Recently, a state appellate court issued a written opinion in a Georgia premises liability case, dismissing the plaintiff’s claims against the defendant due to the fact that the plaintiff waited too long to file her case. In deciding the case, the court had to consider whether a clause in the residential lease between the two parties that limited the amount of time the plaintiff had to file a lawsuit against the defendant was enforceable. Ultimately, the court concluded that the clause was enforceable, and thus, the plaintiff’s case was time-barred.
The Facts of the Case
The plaintiff slipped and fell after stepping on a curb that crumbled when she stepped on it. The curb was located in a common area in the apartment complex where the plaintiff lived. Approximately two years after she fell, the plaintiff filed a personal injury lawsuit against the defendant corporation that owned and operated the complex.
Prior to moving into her apartment, both the plaintiff and a representative of the defendant signed a residential lease agreement. Contained in that agreement was a clause whereby the plaintiff agreed that any claims against the defendant would be brought within one year. The normal statute of limitations for a personal injury case in Georgia is two years. The defendant argued that the lease agreement was binding and that the plaintiff was required to have brought her case within one year of her injury.
The Court’s Decision
The court ended up agreeing with the defendant that the time-limiting clause contained in the lease was enforceable against the plaintiff. Thus, the court dismissed the plaintiff’s case, finding that it was time-barred. The court explained that under Georgia law, parties are able to freely contract around certain default rules, such as statutes of limitations. In fact, the court noted that, had the lease extended the statute of limitations, that too would have been enforceable.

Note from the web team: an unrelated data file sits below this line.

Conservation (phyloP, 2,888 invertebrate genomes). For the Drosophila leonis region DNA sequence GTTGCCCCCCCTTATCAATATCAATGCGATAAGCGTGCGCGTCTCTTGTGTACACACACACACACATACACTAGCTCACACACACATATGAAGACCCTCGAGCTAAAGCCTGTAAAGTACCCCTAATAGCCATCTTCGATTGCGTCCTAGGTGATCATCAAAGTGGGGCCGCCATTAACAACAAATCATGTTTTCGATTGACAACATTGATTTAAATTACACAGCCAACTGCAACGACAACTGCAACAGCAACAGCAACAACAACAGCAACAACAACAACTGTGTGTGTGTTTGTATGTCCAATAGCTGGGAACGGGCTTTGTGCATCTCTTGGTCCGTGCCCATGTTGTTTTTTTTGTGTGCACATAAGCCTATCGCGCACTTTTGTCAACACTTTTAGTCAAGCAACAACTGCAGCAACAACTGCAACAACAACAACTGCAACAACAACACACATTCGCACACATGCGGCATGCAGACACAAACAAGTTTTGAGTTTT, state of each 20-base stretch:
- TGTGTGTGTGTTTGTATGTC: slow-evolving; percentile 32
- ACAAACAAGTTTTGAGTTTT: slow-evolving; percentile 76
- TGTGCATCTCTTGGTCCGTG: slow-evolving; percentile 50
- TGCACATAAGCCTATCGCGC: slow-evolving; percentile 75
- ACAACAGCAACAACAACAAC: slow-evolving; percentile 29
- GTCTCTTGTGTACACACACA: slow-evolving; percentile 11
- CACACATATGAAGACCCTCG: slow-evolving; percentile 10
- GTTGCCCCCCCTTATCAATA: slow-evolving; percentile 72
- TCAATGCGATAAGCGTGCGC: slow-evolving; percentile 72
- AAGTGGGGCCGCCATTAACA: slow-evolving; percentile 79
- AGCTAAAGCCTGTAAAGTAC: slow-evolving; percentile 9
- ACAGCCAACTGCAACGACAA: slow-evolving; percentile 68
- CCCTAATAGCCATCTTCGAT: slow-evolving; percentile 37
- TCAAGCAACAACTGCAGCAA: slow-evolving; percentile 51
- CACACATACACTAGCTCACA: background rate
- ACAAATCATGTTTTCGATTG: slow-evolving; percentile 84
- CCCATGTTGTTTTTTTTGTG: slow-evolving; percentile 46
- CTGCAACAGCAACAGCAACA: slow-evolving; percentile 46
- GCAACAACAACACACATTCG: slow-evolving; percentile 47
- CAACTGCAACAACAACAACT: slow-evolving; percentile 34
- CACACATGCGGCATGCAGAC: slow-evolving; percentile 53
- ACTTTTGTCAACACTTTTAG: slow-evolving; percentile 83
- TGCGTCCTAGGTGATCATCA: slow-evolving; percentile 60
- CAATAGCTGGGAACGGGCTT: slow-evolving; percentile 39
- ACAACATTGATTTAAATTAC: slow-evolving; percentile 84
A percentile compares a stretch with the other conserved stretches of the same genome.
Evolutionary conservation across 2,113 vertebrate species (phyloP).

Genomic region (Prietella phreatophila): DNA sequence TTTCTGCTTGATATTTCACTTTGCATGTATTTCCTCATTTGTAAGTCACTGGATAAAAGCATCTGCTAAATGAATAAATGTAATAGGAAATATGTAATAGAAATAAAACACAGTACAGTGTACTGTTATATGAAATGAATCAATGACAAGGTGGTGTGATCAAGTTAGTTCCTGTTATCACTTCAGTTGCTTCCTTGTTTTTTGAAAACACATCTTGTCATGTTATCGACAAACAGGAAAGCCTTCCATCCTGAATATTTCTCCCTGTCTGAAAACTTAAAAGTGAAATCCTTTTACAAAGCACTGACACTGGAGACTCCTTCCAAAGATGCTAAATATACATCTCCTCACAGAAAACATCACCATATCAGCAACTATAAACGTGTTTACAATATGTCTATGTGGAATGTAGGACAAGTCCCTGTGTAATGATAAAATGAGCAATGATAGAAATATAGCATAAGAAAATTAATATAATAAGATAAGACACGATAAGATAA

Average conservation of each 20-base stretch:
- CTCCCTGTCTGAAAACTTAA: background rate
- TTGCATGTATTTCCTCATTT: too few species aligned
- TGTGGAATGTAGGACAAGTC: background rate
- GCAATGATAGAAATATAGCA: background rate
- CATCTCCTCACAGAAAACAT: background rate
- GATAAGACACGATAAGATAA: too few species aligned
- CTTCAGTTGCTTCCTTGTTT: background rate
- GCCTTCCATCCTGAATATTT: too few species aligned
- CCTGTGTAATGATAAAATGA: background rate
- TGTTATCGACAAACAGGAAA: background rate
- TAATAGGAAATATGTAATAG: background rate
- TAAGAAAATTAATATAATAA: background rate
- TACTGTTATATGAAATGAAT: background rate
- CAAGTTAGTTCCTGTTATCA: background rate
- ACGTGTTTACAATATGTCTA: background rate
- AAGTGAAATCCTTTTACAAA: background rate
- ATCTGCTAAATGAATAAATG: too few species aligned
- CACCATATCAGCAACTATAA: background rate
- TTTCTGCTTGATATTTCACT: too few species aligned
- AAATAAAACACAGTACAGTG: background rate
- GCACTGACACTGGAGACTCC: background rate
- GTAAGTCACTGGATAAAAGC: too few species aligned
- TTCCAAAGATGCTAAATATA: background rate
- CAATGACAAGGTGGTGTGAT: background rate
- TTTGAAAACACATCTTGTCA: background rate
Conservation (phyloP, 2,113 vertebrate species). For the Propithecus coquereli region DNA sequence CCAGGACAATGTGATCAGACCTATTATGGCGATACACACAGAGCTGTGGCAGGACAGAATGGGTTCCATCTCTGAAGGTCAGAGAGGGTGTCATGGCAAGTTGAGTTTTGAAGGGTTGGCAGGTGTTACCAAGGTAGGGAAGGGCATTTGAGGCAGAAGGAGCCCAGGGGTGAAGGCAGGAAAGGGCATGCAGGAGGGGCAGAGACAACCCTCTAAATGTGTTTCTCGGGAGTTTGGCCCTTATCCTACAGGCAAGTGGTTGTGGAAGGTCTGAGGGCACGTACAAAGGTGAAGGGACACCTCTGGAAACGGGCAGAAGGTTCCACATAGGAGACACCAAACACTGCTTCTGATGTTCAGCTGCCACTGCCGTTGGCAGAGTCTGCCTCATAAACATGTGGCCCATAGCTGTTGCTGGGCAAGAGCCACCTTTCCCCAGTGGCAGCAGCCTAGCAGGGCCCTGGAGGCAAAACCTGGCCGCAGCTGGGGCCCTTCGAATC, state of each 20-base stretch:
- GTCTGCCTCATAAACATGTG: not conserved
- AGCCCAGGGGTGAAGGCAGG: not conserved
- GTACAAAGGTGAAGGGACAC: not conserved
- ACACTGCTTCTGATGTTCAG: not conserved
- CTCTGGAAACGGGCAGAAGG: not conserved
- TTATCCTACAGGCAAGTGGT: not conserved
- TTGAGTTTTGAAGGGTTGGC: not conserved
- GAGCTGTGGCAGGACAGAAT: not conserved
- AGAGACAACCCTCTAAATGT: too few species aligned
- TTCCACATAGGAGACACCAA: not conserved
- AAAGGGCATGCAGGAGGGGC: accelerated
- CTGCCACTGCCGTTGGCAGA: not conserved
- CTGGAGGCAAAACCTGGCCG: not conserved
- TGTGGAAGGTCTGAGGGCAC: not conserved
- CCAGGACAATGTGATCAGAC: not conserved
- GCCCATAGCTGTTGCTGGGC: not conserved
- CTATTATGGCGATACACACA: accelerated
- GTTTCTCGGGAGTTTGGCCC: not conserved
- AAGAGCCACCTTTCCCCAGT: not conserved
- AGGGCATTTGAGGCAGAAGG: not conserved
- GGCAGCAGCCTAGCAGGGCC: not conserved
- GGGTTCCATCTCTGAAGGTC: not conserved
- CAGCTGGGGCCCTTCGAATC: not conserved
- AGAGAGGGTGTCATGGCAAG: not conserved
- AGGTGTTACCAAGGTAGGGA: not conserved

The plaintiff also argued that the clause in the lease did not apply to personal injury actions because it did not specifically mention this type of case. However, the court noted that the language in the arbitration clause indicated that it applied to “all” causes of action. Thus, as a result of the court’s decision, the plaintiff’s lawsuit was determined to be filed too late, and she will not be able to recover damages for the injuries she sustained in the slip-and-fall accident.
Have You Been Injured in a Georgia Accident?
If you or a loved one has recently been injured in any kind of accident, including a Georgia slip-and-fall accident, you may be entitled to monetary compensation. The dedicated Georgia personal injury and wrongful death attorneys at McAleer Law Firm have decades of experience helping victims and their families obtain the compensation they deserve. We aggressively pursue compensation in all kinds of Georgia personal injury and wrongful death claims, including slip-and-fall accidents. Call 404-622-5337 to schedule your free consultation today.
See More Posts:
Georgia Court Affirms Teacher’s Immunity in Recent Wrongful Death Lawsuit, Georgia Injury Attorney Blog, March 14, 2018.
Georgia Court Issues Another Opinion Discussing the State’s Recreational-Use Statute, Georgia Injury Attorney Blog, May 23, 2018.